A 75 year old who has a $300/month shortfall in his income and $850k in the bank doesn't NEED any sort of high returns.  Yes he'd most likely end up with more money when he dies if you invest it all in stocks and bonds, but based on his current investments I'm betting a small annuity would help him sleep at night.  Even if the small annuity underperforms $50k compared to regular investments over his life, I think that would be worth it if it improves his quality of life.  It might also encourage him to spend a bit on himself, which isn't necessarily a bad thing.  Basically have that extra annuity money as fun money that he doesn't need to save.  Encourage him to donate to a local charity he likes, or pick up a hobby or some projects to start around the house.



 




SeattleCPA

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Re: My father's finances
« Reply #6 on: May 03, 2017, 12:23:36 PM »
I'm surprised no one has  mentioned paying off his mortgage.

That's easy (looks like he maybe has $200K balance?) and a way to rather easily and with low risk reduce both his financial management work and dial down his monthly expenses.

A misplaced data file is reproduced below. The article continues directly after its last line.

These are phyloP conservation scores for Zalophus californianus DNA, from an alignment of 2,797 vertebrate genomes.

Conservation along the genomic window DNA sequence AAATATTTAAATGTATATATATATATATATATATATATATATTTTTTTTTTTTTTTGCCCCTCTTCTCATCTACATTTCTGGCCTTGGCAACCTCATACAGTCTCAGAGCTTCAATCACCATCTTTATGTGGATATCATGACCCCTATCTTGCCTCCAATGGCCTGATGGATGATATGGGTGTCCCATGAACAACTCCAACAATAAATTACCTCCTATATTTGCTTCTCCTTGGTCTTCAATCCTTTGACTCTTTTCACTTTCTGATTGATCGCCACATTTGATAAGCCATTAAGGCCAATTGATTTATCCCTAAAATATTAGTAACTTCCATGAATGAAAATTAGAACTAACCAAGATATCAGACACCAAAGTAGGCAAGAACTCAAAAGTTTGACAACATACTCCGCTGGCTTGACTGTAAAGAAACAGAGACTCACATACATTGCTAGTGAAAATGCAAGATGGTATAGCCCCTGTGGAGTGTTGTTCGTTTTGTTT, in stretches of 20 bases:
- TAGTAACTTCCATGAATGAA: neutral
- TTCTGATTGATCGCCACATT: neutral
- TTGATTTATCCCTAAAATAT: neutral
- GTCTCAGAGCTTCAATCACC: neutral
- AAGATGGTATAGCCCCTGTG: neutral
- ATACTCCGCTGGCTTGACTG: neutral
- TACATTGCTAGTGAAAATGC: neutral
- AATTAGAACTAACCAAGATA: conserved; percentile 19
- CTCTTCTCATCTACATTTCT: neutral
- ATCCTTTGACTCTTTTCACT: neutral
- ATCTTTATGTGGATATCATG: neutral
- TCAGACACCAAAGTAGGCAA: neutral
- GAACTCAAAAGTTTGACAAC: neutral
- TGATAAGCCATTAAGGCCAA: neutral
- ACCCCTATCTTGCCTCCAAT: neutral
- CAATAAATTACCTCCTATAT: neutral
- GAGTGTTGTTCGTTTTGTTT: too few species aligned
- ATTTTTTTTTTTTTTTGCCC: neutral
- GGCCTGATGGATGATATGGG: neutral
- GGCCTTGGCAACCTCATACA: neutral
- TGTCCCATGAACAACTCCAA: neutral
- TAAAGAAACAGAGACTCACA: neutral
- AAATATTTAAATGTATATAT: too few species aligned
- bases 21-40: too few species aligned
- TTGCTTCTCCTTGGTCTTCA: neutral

jakerm17

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Re: My father's finances
« Reply #7 on: May 03, 2017, 01:12:47 PM »
It's just numbers. Investing with 1,000 is the same as investing with 1,000,000. Get an asset allocation your dad and you are comfortable with and stick with it. You pay 1% advisory fees, and your dad's assets aren't even invested???!!!


The 1% fees are only for assets under management so since the money is un-invested he hasn't had to pay fees. However it's been sitting like that for awhile so he is losing money to inflation.

I am partial to Vanguard, either with an all-in-one fund or through their advisory services (0.3% fees).
I will respond with a post on what the Vanguard PAS suggest.

Thanks!

Financial.Velociraptor

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Re: My father's finances
« Reply #8 on: May 03, 2017, 01:26:28 PM »
The annuity is not a bad idea for someone who is very conservative (you mention he is?)  -  I put my father 100% in an annuity that was compatible with RMD.  His number one concern was "it can't go down; it's everything I've worked for all my life".  Annuity it was.

A bond ladder could be a good choice for a portion of the portfolio. (He's conservative!) 

I'd be looking for a large cap fund for the rest.  He's clearly not interested in taking a swing for the fences.


Some questions:

What is the interest rate on the mortgage?

Do you have a plan for RMD cash in excess of his needs?  Sounds like he'll have more income than he needs in retirement.

Does he by any chance have a whole life insurance policy to tap?  A lot of people his age have old policies that have been on "autopilot" for years and are largely forgotten about.

What is his RMD requirement/does this lead to taxable income?

jakerm17

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Re: My father's finances